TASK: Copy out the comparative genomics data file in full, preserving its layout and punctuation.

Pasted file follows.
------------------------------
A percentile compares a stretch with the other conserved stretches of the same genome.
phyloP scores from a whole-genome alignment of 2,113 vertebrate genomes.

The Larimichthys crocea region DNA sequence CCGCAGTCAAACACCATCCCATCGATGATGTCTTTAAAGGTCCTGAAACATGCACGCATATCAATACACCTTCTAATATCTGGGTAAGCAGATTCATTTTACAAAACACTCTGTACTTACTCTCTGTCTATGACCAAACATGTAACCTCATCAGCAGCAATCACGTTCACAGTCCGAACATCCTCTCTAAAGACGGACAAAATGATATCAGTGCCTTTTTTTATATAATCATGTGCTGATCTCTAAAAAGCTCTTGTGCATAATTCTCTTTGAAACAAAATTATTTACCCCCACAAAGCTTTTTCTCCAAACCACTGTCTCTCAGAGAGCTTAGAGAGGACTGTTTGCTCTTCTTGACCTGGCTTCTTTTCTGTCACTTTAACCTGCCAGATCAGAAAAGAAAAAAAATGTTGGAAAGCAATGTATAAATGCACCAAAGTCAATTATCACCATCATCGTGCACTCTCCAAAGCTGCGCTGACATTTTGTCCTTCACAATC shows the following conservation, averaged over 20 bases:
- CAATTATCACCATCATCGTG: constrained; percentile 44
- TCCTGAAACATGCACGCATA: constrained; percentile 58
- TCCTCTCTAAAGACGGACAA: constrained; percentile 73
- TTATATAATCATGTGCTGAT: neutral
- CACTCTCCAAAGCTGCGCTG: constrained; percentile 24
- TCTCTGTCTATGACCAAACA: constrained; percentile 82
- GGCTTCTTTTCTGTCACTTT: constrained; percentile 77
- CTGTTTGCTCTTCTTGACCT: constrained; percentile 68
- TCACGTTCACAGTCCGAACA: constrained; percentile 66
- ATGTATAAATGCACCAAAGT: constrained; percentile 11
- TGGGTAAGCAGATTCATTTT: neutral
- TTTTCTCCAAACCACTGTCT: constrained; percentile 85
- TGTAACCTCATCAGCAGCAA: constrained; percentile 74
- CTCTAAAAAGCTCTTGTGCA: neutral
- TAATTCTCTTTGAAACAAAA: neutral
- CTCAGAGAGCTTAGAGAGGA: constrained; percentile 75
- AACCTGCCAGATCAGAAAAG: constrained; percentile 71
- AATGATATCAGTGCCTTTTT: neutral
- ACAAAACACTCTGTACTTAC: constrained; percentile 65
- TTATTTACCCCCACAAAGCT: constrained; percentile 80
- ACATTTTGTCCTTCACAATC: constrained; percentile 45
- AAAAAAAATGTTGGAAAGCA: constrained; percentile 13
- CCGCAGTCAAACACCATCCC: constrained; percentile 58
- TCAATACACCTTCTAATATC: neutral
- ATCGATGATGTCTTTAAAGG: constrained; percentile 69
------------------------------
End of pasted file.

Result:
A percentile compares a stretch with the other conserved stretches of the same genome.
phyloP scores from a whole-genome alignment of 2,113 vertebrate genomes.

The Larimichthys crocea region DNA sequence CCGCAGTCAAACACCATCCCATCGATGATGTCTTTAAAGGTCCTGAAACATGCACGCATATCAATACACCTTCTAATATCTGGGTAAGCAGATTCATTTTACAAAACACTCTGTACTTACTCTCTGTCTATGACCAAACATGTAACCTCATCAGCAGCAATCACGTTCACAGTCCGAACATCCTCTCTAAAGACGGACAAAATGATATCAGTGCCTTTTTTTATATAATCATGTGCTGATCTCTAAAAAGCTCTTGTGCATAATTCTCTTTGAAACAAAATTATTTACCCCCACAAAGCTTTTTCTCCAAACCACTGTCTCTCAGAGAGCTTAGAGAGGACTGTTTGCTCTTCTTGACCTGGCTTCTTTTCTGTCACTTTAACCTGCCAGATCAGAAAAGAAAAAAAATGTTGGAAAGCAATGTATAAATGCACCAAAGTCAATTATCACCATCATCGTGCACTCTCCAAAGCTGCGCTGACATTTTGTCCTTCACAATC shows the following conservation, averaged over 20 bases:
- CAATTATCACCATCATCGTG: constrained; percentile 44
- TCCTGAAACATGCACGCATA: constrained; percentile 58
- TCCTCTCTAAAGACGGACAA: constrained; percentile 73
- TTATATAATCATGTGCTGAT: neutral
- CACTCTCCAAAGCTGCGCTG: constrained; percentile 24
- TCTCTGTCTATGACCAAACA: constrained; percentile 82
- GGCTTCTTTTCTGTCACTTT: constrained; percentile 77
- CTGTTTGCTCTTCTTGACCT: constrained; percentile 68
- TCACGTTCACAGTCCGAACA: constrained; percentile 66
- ATGTATAAATGCACCAAAGT: constrained; percentile 11
- TGGGTAAGCAGATTCATTTT: neutral
- TTTTCTCCAAACCACTGTCT: constrained; percentile 85
- TGTAACCTCATCAGCAGCAA: constrained; percentile 74
- CTCTAAAAAGCTCTTGTGCA: neutral
- TAATTCTCTTTGAAACAAAA: neutral
- CTCAGAGAGCTTAGAGAGGA: constrained; percentile 75
- AACCTGCCAGATCAGAAAAG: constrained; percentile 71
- AATGATATCAGTGCCTTTTT: neutral
- ACAAAACACTCTGTACTTAC: constrained; percentile 65
- TTATTTACCCCCACAAAGCT: constrained; percentile 80
- ACATTTTGTCCTTCACAATC: constrained; percentile 45
- AAAAAAAATGTTGGAAAGCA: constrained; percentile 13
- CCGCAGTCAAACACCATCCC: constrained; percentile 58
- TCAATACACCTTCTAATATC: neutral
- ATCGATGATGTCTTTAAAGG: constrained; percentile 69